My dear blogging friends, family and people across the internet and time (and space),
I have so much I want to say. Firstly, that wasn't REALLY our bedroom in our last vlog (guest bedroom downstairs). And I don't REALLY wear those Lanz pajamas (though I did buy them second hand because I wore them as a child and they're sentimental). And YES! The Lower Lights sold out all seven of their shows and I went to their opener the other night with my brothers and sisters and parents (plus a few nieces and nephews) and we danced and sang and made ourselves silly with merriment and so, NO I am not still mad at them for showing up in my house. Though, were you worried they were going to show up in my bathroom next?
Also, I took your kind advice and rethought the Christmas tree and so now it stands all 7 feet covered head to toe in ornaments, garland, ribbons and bows. It's a lovely specimen. Brings loads of cheer. I can't wait for Christmas to be over so we can haul it out.
I am sorry if that was a rude way to end that paragraph.
I had this goal of getting all of December planned and perfected so by December 15th I could start thinking about January. And so, I am sitting in the Christmas season, dreaming about a new fresh year and shocked by how domestic I want to be in 2015. I have this fantasy of moving everything around in my house, painting, decorating, making every room comfortable and lovely. And it's captured a lot of my attention right now. Somehow I feel like I should apologize for this, but then again we all have our ways of coping through the winter.
This is mine.
And in the summer I want to grow big grassy bushes outside my front door and paint the door and trim to the house a vibrant color. I want to swim in pops of color and texture and vibrancy in 2015.
Oh but seriously I am getting ahead of myself.
I've been thinking about writing and blogging. I have this general anxiety about never, ever giving up writing and blogging even though I feel like my life is full of little children who need my presence near-constantly. And would you believe that this cherubic, blue-eyed curly blond-headed baby of mine is also growing in neediness? I seriously thought one more child wouldn't add much to the levels of concentration. But then I had this angel baby who, as it turns out, has a mad crush on me and hates to see me so much as leave the room.
I mean to say, I never, ever want to give up writing in this state that I am in right now because I really worry that if all the women in the space I am in gave up on recording and narrating their lives we will continue to have less and less of a voice on what this--this intense mothering--feels like. And sometimes I stay awake at nights trying to think of essayists or novelists or even screen writers who have captured this experience I am having daily but I can't think of many. The reason is, I believe, we give up on writing and let this lifestyle swallow us whole. AND I WILL NOT LET IT SWALLOW ME.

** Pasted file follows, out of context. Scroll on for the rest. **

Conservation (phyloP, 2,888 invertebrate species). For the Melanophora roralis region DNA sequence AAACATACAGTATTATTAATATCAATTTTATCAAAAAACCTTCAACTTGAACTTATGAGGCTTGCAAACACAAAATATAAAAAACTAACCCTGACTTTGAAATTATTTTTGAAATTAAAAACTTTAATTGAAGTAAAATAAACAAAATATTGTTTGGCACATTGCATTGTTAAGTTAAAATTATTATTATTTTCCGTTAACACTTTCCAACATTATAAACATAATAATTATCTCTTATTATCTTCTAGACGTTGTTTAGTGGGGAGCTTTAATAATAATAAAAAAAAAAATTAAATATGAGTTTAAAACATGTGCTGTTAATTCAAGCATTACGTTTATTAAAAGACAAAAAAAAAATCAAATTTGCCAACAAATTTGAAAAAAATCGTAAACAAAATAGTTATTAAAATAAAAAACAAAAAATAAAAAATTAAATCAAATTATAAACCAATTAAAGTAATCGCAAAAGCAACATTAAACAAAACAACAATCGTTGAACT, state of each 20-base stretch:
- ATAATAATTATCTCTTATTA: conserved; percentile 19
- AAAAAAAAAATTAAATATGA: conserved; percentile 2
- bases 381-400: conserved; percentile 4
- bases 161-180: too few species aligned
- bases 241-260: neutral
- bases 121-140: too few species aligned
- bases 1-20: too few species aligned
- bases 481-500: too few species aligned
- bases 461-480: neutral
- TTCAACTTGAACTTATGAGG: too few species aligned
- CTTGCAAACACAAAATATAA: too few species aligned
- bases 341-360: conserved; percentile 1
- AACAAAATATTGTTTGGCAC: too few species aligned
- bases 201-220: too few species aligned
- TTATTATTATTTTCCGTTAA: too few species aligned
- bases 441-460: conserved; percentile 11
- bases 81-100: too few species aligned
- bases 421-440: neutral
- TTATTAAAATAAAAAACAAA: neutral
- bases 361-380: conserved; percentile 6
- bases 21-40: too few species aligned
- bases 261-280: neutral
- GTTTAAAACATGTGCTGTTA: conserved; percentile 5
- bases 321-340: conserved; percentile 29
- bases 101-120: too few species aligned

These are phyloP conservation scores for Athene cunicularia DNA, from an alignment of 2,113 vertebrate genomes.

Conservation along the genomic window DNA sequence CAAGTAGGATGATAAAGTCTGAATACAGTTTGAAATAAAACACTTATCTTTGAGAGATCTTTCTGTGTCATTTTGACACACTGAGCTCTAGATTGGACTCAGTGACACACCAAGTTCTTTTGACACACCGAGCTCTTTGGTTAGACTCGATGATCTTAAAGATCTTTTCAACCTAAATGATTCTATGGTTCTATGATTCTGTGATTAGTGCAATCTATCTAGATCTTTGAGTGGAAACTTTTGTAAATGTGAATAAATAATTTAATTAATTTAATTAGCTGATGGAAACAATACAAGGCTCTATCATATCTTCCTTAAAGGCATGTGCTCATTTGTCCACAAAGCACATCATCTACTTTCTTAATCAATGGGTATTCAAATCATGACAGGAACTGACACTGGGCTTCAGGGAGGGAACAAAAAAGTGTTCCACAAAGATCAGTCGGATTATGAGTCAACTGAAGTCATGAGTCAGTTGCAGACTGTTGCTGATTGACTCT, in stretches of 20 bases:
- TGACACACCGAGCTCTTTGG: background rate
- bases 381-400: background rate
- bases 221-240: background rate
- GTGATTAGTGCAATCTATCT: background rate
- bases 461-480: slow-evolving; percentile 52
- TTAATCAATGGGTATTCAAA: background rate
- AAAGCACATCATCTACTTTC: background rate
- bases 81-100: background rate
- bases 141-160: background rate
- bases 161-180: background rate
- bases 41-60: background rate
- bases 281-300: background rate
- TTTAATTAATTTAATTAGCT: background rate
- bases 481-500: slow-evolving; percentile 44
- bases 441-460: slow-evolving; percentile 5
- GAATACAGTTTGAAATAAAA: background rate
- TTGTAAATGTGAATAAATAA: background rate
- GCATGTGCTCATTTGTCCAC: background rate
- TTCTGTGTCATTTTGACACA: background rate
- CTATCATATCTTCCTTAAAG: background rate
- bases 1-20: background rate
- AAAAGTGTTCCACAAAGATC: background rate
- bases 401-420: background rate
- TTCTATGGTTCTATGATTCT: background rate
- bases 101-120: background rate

And this is my daily fight--to not be consumed.
Because there is art in what I am doing--raising kids, building community, navigating faith, being in a romantic relationship, failing at finances, succeeding in chaos, perpetually planning--but there has to be time to write it all down. There has to be time to make sense of it. To make art of it.
In 2015 I want to become a domestic-inspired writer and let writing be to my life as important as how I make my home or I craft my relationships.
And as always, I want to be simple.
This year I really mean it.
P.S. Speaking of writing, I have taken a new post as a permablogger at By Common Consent (a Mormon blog for thinkers, so to speak) and my first post about losing faith and finding it again was published last week, you can find it here called Happy Birthday.
Monday, December 8, 2014
Tuesday, December 2, 2014
Because the last seven years of my life has been spent either pregnant (puking) or chasing around a drooling baby I haven't had much success at trimming our Christmas tree. Usually, I go to the tree lot and find the most outrageous, strange tree I can find, buy it and hoist it home. My thought is that the shape of the tree covered in lights is a work of art in itself, and therefore, no ornamentation or tinsel is really required.
A couple weeks ago I started having nightmares about this year's Christmas. In my dreams the tree was pathetic, abandoned and blinded in purple and blue flood lights. Santa left nothing but crumbs. Christopher and I were fighting. Our children were underwhlemed. This vision occurred multiple times and left me feeling hopeless and dreading Christmas. And so I decided this year, to block my dreams from coming true we would go with a perfect Christmas tree, and this year, EVEN IF IT KILLED ME we would decorate the tannebaum.
Already I am thinking, this post makes it seem like I care way more about Christmas trees than I really actually do. Though somewhere along the way, I picked up this theory that Christmas trees herald in the season and foreshadow the season to come.